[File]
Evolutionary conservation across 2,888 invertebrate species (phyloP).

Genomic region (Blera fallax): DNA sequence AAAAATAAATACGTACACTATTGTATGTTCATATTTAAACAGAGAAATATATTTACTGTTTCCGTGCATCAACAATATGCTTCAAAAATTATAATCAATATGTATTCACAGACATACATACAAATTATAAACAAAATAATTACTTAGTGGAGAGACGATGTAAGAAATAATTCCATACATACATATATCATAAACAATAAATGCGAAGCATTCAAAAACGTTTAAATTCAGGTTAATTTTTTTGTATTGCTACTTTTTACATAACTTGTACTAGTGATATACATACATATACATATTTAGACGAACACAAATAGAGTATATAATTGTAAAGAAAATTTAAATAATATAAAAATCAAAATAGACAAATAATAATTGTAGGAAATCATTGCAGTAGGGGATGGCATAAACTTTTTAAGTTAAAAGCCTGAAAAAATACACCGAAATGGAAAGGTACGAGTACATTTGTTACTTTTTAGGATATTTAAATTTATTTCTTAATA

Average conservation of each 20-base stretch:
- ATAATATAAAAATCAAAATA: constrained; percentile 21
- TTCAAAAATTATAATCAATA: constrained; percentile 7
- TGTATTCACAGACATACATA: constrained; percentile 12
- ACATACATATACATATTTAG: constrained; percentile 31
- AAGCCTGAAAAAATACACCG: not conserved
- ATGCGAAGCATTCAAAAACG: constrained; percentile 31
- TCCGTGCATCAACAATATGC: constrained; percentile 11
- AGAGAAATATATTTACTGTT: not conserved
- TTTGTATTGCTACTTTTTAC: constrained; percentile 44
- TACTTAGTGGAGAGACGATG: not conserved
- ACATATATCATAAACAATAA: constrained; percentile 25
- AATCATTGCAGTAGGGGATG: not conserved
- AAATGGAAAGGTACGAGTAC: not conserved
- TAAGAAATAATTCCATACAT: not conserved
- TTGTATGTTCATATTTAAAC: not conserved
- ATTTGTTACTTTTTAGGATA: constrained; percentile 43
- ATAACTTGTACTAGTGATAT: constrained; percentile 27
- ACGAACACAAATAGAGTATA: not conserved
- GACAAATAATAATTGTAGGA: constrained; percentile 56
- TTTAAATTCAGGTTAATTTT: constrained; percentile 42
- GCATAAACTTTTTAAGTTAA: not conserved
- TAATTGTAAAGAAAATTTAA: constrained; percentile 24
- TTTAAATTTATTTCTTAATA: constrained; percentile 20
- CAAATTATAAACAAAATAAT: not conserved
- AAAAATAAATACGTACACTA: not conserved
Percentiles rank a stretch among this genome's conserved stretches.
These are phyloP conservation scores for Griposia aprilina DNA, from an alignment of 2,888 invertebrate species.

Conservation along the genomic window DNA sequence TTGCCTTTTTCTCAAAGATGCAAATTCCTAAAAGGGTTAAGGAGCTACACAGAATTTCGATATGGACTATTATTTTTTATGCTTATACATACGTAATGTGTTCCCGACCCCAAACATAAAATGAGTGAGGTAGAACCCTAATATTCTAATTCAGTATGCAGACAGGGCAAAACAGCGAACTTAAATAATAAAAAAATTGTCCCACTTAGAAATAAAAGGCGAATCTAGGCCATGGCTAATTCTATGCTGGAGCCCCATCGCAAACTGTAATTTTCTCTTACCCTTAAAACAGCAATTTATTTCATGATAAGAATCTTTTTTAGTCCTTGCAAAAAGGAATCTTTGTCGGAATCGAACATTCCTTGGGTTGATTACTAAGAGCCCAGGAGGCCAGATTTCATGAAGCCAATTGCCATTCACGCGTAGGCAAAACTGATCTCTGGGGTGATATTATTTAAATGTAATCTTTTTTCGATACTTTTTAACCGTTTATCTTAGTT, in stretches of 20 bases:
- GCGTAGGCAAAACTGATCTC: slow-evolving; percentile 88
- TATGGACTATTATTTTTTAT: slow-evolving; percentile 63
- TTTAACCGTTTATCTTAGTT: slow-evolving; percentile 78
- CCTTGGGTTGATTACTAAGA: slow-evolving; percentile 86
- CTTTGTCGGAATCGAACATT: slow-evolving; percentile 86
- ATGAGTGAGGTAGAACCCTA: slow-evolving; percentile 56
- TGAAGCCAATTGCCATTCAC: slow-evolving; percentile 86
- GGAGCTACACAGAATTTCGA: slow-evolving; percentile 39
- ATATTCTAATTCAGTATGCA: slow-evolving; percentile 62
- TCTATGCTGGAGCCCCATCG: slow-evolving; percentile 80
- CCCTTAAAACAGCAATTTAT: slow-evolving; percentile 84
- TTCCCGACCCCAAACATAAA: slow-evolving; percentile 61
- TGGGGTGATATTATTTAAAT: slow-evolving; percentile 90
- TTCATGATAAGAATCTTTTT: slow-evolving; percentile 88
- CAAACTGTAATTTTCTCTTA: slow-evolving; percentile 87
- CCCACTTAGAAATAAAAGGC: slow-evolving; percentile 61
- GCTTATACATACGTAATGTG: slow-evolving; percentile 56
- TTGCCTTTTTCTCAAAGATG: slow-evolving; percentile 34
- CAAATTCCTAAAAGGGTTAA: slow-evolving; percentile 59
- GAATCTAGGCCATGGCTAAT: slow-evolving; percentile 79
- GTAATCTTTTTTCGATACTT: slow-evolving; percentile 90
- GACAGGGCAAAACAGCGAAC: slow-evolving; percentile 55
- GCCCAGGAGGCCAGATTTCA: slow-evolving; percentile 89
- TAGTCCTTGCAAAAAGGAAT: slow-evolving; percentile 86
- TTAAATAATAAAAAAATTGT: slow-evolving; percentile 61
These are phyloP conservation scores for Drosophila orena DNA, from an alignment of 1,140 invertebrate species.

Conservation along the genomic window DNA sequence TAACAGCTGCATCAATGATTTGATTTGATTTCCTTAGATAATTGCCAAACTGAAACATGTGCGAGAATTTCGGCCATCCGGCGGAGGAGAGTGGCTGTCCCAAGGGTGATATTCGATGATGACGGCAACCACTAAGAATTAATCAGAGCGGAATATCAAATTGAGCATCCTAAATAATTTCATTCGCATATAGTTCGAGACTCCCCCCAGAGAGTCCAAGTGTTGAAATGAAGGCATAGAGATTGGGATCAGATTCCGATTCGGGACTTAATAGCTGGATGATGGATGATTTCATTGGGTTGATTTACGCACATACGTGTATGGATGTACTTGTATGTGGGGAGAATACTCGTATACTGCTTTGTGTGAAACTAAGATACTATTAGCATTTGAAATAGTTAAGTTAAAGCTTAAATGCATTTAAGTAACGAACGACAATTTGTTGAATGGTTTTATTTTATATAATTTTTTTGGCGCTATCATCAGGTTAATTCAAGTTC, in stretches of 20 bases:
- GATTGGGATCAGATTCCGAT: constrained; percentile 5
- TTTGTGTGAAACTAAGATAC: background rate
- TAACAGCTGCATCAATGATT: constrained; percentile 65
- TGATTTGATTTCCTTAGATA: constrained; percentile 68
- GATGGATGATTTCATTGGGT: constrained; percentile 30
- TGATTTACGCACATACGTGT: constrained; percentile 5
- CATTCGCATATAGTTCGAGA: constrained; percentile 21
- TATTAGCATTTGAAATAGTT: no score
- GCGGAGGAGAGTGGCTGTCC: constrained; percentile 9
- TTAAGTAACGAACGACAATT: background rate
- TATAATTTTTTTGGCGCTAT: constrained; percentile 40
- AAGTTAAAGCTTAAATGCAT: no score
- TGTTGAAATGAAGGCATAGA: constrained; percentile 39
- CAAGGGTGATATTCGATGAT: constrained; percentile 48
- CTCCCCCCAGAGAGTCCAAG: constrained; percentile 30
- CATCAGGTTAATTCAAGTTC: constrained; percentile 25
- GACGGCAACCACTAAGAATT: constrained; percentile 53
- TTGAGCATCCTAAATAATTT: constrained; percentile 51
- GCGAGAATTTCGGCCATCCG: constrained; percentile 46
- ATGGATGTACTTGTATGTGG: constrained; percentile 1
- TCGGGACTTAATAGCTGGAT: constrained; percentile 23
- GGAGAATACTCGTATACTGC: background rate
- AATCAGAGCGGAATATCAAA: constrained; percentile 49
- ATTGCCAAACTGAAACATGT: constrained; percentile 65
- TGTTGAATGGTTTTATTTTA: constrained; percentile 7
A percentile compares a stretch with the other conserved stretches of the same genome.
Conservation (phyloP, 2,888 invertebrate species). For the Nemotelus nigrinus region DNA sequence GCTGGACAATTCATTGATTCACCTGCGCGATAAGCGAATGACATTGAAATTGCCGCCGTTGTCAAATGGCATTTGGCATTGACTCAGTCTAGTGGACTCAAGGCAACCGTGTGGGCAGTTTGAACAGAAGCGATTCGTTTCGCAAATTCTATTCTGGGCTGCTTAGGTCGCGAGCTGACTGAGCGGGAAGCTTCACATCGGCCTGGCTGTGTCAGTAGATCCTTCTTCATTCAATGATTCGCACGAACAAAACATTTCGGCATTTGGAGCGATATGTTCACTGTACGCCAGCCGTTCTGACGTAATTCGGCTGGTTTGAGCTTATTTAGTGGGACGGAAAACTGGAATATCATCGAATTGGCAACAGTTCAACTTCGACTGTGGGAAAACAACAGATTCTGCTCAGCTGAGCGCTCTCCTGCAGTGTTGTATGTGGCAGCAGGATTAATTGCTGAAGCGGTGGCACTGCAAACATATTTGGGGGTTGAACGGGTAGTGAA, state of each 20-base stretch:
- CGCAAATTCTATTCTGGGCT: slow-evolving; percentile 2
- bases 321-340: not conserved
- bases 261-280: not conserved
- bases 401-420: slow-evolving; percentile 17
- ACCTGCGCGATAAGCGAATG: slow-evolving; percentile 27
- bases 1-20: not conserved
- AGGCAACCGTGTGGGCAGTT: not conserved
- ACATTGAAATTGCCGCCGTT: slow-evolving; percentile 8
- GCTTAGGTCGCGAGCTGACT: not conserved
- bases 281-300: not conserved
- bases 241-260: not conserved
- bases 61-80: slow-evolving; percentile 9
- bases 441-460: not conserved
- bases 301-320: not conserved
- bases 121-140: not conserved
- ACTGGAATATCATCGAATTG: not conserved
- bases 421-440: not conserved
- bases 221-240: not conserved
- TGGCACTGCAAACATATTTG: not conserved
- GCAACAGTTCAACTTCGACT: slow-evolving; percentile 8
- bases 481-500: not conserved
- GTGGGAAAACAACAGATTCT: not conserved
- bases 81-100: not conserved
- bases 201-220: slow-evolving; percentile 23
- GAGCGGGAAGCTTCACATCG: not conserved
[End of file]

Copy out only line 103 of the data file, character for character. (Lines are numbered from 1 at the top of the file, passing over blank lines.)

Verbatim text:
- bases 221-240: not conserved